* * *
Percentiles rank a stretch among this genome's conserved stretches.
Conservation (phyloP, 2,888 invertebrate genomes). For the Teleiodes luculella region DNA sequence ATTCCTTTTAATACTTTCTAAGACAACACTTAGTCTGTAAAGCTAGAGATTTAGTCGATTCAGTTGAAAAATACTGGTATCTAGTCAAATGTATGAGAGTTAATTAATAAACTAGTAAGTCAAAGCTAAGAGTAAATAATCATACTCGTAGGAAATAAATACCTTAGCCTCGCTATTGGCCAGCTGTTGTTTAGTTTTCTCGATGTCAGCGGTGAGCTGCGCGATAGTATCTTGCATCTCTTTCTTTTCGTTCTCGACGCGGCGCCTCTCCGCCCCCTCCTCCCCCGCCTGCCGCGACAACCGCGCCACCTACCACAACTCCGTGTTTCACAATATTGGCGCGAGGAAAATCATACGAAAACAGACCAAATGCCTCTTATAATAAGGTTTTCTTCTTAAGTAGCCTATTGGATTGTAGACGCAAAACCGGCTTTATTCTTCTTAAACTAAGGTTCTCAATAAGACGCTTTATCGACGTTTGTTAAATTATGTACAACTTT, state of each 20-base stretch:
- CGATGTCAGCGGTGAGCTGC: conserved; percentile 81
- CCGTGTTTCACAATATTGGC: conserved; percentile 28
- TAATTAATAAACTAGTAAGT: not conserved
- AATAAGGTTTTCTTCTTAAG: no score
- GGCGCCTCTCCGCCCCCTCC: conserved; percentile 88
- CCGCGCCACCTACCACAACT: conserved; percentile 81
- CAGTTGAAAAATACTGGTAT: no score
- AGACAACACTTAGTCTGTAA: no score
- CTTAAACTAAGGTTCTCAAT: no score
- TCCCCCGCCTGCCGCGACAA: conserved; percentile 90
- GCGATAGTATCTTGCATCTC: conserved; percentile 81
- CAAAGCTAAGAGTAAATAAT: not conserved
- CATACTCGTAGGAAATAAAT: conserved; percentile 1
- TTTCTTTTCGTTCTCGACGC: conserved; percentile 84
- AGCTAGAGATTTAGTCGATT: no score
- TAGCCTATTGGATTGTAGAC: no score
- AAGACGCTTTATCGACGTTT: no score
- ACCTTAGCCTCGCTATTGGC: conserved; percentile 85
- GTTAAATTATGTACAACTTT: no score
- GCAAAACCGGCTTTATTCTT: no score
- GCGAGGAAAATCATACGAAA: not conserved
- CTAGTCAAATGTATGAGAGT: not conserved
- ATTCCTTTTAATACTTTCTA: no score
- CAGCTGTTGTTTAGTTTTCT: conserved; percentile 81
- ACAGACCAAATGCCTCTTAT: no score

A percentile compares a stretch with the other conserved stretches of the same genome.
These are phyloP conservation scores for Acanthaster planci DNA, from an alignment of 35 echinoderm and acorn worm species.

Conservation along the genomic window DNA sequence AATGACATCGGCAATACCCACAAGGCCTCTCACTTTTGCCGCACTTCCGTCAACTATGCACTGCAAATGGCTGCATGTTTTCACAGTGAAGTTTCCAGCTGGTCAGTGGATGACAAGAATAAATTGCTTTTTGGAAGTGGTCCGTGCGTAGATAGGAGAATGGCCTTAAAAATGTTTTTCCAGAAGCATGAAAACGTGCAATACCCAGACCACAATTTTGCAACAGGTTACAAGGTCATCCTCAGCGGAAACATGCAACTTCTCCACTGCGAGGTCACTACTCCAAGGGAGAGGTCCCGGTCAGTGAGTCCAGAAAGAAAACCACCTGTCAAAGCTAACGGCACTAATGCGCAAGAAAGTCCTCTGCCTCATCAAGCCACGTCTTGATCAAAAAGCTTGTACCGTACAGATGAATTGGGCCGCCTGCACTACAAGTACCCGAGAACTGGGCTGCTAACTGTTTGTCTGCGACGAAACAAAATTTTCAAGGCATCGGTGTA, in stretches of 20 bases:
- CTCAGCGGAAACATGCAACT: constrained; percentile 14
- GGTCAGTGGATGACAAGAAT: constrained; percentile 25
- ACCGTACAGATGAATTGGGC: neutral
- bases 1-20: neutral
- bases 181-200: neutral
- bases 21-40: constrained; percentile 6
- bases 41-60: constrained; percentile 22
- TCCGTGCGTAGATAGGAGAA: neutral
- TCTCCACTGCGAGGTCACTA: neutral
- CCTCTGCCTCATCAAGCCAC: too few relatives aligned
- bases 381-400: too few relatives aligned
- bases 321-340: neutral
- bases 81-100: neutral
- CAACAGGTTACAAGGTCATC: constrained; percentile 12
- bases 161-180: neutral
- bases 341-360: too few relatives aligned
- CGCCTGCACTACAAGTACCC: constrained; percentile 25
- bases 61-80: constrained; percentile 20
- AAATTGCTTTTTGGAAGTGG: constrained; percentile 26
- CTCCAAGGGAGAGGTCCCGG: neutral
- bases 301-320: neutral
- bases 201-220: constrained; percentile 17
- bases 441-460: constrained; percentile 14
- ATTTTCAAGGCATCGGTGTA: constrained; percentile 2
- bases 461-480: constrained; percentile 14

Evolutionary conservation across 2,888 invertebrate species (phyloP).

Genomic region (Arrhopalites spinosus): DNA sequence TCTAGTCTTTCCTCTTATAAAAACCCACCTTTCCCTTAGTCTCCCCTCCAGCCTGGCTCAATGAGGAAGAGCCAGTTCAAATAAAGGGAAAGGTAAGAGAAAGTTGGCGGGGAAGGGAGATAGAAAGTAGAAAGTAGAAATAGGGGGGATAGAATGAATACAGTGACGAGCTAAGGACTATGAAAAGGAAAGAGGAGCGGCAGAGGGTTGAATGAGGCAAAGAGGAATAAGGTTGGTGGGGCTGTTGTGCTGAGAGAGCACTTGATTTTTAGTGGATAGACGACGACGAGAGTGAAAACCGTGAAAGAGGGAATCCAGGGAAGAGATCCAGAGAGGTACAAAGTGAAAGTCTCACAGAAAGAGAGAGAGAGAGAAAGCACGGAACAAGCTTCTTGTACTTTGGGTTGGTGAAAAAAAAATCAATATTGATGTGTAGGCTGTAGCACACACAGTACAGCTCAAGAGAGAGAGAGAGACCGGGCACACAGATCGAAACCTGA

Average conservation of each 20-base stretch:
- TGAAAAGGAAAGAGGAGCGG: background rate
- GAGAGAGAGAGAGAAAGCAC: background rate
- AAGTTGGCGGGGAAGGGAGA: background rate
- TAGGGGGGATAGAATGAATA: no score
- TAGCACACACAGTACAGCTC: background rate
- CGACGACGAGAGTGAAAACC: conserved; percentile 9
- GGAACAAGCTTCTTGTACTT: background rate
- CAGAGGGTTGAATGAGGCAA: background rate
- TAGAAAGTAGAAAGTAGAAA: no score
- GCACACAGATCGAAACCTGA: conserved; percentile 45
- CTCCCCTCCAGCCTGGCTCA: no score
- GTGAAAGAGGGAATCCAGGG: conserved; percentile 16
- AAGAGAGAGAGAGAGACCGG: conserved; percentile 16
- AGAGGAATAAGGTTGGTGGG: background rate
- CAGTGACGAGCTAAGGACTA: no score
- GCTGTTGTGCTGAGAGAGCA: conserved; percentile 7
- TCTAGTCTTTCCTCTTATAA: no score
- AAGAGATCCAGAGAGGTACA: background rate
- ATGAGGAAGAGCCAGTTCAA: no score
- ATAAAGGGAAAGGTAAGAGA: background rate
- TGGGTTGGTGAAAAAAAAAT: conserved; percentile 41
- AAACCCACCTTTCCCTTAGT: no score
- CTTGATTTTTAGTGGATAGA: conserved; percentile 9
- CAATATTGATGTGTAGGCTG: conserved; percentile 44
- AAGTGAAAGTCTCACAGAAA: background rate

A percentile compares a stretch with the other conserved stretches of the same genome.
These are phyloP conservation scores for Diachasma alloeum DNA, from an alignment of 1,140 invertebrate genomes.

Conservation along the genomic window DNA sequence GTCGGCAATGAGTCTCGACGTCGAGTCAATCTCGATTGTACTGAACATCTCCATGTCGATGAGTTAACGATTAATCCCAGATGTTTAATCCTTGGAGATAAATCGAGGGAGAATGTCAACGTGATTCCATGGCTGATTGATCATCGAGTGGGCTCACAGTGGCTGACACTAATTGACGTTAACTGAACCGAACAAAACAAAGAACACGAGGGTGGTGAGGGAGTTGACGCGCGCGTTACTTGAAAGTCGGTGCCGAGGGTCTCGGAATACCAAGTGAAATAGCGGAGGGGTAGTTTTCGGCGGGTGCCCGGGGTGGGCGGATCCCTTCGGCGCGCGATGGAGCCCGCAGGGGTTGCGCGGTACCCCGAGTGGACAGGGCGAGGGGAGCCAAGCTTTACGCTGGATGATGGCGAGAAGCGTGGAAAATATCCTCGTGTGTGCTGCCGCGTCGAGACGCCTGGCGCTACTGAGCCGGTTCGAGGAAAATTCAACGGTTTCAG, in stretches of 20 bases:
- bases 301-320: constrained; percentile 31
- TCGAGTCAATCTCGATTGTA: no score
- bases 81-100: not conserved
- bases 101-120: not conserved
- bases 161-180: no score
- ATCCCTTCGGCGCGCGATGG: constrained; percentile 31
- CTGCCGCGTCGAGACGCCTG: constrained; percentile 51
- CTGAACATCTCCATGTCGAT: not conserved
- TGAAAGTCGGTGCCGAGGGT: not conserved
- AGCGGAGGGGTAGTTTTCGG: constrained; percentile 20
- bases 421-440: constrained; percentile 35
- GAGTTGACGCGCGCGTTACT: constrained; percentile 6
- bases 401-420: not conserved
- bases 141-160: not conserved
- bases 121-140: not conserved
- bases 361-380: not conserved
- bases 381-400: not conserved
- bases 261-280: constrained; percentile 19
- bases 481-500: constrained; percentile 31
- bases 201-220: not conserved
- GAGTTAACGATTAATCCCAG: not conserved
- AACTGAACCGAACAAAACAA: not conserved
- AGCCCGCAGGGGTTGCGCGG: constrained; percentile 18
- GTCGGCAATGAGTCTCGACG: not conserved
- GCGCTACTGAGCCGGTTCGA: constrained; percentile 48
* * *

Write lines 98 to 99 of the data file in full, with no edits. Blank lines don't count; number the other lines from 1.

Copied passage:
- GAGTTGACGCGCGCGTTACT: constrained; percentile 6
- bases 401-420: not conserved